Denver, Colorado

AP Fraud Part 1: Fake or Altered Checks and Fake Billing

By Matthew Albert

Life used to be much more simple when you gave your best friend a few bucks out of the till because they helped you hock lemonade during summer vacation.  You knew where every dollar went within your business, and no one had a prayer of stealing your jar of cash out of the fortress of security known as “under your mattress.”  Unfortunately, the simple quid pro quo days of childhood only last so long.

Last year, the ACFE found over 2500 cases of fraud among 125 countries that resulted in $3.6 BILLION worth of loss.  That’s billion with a “B”.  Today, businesses are at risk for fraud from a seemingly endless supply of sources.  Some of them are painfully obvious:

  • The Nigerian prince with a newfound interest in underwriting.
  • The diligent employee who’s stuck in a meeting and needs you to buy gift cards because it’s VERY important.
  • The Powerball drawing in Peru that gave your company a win without even purchasing a ticket.

Of course, other sources of fraud are not so obvious on the surface.  They’re problems that can be hard to track while they’re wreaking havoc on your business.  Nevertheless, it’s these problems that demand your highest awareness.  We’re talking about:

  • Fake Check and Altered Check Duplicity
  • Fake Billing Chicanery
  • Expense Account Thievery
  • ACH Trickery
  • Kickback Skulduggery

Over the next few articles, we’re going to go in-depth on how these problems occur, how you can catch them, and what you can do to minimize the chances of them hurting your business.  Today, we’re focusing on fake/altered checks and fake billing–two sources of fraud that can occur outside the walls of your business.

Fake/Altered Checks 

Check fraud runs rampant in a number of ways.  A person can wrongfully endorse a check, write a check on a closed account, print counterfeit checks, and even use chemicals in highly sophisticated operations to remove important information.  (If MacGyver can do it, so can fraudsters.)

Part of the problem lies in the widespread use of checks.  More checks=more chances for fraud to occur.  In 2018 alone, the Federal Reserve reported 14.5 billion check payments totaling almost $25.8 trillion.  While those numbers do show a decrease from 2015, the bottom line is that businesses still write a ton of checks that can be intercepted by criminals just waiting to pounce.  If you own a small business, the ACFE says you’re four times more likely to encounter check fraud.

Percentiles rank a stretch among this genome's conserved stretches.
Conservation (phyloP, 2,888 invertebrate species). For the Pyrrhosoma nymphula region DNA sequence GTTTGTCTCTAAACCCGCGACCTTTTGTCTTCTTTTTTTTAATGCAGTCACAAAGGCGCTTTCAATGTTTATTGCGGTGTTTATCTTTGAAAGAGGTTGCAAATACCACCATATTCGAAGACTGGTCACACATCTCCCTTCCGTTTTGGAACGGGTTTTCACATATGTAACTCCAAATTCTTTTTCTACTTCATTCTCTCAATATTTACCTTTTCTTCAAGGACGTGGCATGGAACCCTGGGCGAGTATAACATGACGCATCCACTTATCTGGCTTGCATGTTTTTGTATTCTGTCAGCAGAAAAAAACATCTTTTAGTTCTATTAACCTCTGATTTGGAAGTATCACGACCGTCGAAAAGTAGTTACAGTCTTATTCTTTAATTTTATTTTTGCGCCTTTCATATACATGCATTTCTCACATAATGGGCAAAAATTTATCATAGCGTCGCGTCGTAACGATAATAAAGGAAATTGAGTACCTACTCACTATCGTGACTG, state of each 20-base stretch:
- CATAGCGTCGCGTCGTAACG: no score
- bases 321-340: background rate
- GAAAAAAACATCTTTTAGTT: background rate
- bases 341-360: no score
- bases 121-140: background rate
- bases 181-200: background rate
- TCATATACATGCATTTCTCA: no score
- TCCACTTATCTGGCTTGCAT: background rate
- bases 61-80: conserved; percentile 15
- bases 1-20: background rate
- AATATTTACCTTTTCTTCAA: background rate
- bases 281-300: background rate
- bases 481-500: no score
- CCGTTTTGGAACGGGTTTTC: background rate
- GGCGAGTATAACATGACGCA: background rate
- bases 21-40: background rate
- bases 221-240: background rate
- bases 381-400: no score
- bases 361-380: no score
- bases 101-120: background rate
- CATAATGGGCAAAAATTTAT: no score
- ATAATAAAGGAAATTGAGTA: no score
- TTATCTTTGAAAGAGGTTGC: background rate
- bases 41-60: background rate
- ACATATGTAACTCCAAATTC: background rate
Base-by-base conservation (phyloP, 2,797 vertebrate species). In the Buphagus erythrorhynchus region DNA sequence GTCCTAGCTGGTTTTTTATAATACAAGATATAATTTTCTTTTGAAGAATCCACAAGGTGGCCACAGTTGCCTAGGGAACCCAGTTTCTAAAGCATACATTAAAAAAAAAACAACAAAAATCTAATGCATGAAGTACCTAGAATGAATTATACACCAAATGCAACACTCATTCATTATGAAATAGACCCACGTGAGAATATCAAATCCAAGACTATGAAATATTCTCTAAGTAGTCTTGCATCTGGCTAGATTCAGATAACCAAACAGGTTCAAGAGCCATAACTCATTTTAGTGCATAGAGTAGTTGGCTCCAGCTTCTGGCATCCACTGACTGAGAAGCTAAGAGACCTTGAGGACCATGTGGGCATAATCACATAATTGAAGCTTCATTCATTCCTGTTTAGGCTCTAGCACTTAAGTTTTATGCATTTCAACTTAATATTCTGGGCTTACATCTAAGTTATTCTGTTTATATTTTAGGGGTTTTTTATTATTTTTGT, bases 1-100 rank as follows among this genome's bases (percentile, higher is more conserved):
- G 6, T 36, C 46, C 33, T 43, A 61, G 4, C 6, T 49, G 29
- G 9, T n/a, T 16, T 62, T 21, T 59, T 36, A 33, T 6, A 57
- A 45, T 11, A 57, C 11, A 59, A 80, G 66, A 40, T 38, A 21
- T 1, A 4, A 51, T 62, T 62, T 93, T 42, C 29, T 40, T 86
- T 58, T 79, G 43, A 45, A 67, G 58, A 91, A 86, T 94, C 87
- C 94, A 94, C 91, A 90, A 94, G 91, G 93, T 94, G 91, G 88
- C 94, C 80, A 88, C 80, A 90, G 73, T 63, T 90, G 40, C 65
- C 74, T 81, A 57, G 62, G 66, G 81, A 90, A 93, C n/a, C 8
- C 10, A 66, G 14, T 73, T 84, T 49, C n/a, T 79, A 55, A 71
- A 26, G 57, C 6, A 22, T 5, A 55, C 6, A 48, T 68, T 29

The news is not all bad, though.  In fact, smart business can take a series of steps to prevent check fraud.  A number of the methods listed below are just good business practices.  Some require more work on your part to implement them.  Either way, they’re all worth considering.

  • Convert payments to ACH and/or similar electronic ways
  • Reconcile your accounts as soon as possible
  • Use securely connected online reporting systems
  • Have separate accounts for transactions–one for paper and one for electronic
  • Implement ACH Blocks and Filters

Fake Billing 

Over time, as you build trust with vendors, it gets easier and easier for AP employees to approve payments quickly.  Time is money, right?  Unfortunately, certain vendors abuse this trust by sneaking in fake services and driving up the invoice totals.

The trickiest fraudsters slowly increase the total so that you won’t notice right away.  For example, a recurring $100 monthly payment becomes $110 for no reason or for some fake service the vendor didn’t provide.  No one in your business cares to look into it because who has time to chase down 10 dollars?  As time goes on, $110 slowly creeps up to $120.  A few months later, it’s up to $160.  By the next year, it’s up to $210.  The growth is so slow that you don’t see it until the damage has been done.

It’d be nice if that was the only source of this garbage.  Unfortunately, it’s not.  You also have to contend with fraudsters impersonating vendors, email hacks (phishing), and fake email domains created by crooks that look similar to your actual vendors’ email addresses.  Oh, and if you’re a small business?  The ACFE says you’re twice as likely to get duped here.

So what can you do here?  As it turns out, plenty.  What we’re suggesting here isn’t that difficult, either.  It just requires a good detail-oriented team that’s been given sufficient training in the following practices:

  • When you receive a bill, email and telephone the vendor to confirm they sent it.
  • If a vendor’s contact info appears to be different than what you have on file, attach all original paperwork for your controller so that they can verify the bill is legitimate.
  • Keep a “security” question on file that only the vendor would know.  Ask them the question via email or over the phone to confirm it’s them.
  • KEEP YOUR TEAM IN THE LOOP!  The longer you keep a known fraud attempt secret from your trusted employees, the higher the chance they’ll make an unfortunate costly mistake.

Next Up:  Expense Account and ACH Fraud

November 21, 2020